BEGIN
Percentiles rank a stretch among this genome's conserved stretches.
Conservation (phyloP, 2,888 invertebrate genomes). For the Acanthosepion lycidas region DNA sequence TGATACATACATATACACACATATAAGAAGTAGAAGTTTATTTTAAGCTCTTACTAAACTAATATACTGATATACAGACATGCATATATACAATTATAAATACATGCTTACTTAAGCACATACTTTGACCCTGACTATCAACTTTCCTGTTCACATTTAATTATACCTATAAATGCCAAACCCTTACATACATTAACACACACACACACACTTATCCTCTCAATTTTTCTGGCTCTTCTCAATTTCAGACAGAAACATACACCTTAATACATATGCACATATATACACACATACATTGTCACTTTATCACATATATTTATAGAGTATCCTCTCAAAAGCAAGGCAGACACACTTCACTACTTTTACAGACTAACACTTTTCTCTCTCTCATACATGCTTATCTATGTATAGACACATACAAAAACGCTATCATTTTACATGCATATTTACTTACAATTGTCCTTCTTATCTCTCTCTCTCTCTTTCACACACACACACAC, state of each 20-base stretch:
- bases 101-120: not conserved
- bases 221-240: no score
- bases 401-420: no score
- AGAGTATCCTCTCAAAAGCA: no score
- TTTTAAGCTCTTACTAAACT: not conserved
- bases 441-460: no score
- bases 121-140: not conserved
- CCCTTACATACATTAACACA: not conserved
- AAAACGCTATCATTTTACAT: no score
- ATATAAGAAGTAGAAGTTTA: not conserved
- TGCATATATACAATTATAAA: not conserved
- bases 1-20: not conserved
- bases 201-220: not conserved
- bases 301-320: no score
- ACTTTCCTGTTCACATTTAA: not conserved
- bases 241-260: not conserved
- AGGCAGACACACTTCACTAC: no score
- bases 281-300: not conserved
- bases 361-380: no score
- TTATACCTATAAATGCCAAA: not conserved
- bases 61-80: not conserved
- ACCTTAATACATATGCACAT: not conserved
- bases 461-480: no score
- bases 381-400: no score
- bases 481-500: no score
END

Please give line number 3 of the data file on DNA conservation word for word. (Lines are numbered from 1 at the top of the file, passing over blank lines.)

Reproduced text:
- bases 101-120: not conserved